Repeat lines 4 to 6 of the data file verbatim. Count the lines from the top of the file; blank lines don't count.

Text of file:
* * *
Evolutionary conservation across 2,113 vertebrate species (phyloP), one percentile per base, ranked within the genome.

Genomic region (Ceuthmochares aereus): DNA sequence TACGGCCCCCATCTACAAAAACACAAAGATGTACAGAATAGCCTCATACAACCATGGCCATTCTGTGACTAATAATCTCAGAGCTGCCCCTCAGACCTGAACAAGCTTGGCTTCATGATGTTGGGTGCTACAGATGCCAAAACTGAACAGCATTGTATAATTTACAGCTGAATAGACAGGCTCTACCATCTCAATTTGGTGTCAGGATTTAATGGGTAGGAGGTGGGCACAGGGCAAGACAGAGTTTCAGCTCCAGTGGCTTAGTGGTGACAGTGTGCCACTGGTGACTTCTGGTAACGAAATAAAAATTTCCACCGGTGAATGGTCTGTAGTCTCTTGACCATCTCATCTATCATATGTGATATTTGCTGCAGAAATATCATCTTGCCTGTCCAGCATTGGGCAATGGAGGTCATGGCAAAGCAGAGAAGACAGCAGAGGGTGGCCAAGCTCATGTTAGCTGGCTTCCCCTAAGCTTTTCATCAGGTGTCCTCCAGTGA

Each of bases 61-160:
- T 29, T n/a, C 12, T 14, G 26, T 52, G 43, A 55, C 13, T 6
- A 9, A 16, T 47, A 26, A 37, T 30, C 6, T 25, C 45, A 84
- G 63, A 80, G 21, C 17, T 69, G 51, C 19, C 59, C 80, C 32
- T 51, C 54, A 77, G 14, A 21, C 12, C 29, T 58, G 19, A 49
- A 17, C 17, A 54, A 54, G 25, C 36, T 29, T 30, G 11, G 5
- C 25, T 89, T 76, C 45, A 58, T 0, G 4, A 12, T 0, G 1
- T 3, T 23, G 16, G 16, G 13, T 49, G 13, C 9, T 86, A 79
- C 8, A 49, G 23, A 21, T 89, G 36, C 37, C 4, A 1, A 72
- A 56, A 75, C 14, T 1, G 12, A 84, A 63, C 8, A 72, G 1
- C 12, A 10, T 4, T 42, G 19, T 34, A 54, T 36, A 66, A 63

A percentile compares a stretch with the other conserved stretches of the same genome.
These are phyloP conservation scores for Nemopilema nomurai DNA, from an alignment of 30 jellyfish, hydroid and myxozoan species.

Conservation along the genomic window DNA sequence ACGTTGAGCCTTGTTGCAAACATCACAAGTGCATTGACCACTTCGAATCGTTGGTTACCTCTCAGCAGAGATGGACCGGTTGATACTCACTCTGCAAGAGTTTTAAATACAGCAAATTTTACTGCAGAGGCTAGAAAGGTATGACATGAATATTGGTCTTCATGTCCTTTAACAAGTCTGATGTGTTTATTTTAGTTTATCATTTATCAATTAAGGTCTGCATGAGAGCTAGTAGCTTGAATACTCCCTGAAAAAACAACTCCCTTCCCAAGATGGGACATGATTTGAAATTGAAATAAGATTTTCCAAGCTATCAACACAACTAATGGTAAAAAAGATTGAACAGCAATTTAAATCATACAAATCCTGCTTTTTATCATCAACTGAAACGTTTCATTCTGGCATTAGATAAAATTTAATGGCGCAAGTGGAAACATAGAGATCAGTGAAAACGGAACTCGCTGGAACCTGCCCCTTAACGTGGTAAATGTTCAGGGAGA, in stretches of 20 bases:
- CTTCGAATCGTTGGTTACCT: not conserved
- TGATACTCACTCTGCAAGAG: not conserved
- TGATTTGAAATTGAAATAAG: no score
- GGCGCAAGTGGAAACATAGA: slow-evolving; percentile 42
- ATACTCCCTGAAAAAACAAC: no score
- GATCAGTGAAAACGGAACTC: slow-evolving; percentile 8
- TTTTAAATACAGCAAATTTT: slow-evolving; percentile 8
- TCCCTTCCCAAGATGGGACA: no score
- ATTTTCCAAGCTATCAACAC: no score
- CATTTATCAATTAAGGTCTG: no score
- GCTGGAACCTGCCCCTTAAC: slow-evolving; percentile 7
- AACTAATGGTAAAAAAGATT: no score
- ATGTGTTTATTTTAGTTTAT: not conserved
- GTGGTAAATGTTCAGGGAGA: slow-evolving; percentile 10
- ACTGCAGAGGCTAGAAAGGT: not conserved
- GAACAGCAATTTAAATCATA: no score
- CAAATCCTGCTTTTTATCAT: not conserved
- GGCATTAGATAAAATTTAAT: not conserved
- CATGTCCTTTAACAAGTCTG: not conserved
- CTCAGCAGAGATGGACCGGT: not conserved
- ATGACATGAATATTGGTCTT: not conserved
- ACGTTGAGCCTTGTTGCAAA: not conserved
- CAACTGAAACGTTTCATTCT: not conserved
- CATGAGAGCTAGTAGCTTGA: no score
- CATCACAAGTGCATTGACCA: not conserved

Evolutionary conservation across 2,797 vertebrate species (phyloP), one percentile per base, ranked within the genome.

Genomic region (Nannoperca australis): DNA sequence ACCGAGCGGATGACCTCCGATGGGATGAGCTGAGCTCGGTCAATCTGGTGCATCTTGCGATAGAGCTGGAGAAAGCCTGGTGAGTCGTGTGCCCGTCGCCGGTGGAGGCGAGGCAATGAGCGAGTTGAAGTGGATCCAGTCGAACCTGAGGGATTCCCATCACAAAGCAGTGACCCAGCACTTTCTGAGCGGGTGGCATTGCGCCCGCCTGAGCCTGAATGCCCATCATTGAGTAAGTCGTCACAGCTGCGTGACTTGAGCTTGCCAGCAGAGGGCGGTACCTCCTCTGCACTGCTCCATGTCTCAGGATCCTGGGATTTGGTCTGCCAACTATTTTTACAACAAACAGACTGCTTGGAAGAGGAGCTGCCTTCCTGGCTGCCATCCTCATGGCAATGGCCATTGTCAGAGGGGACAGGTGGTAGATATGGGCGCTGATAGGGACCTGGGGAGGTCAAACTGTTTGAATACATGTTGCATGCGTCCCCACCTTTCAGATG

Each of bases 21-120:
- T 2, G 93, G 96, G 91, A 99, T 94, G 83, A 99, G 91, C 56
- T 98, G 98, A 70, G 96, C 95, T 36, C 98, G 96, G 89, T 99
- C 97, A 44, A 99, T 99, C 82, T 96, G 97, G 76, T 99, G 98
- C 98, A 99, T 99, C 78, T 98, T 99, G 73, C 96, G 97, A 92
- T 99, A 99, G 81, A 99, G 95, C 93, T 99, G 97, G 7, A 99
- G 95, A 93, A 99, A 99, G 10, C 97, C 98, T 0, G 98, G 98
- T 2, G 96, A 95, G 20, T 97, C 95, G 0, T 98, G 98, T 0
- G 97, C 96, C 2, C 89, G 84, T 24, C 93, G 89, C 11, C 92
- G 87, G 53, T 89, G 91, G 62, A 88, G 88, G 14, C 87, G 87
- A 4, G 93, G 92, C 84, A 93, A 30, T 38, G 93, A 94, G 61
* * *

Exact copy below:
- T 29, T n/a, C 12, T 14, G 26, T 52, G 43, A 55, C 13, T 6
- A 9, A 16, T 47, A 26, A 37, T 30, C 6, T 25, C 45, A 84
- G 63, A 80, G 21, C 17, T 69, G 51, C 19, C 59, C 80, C 32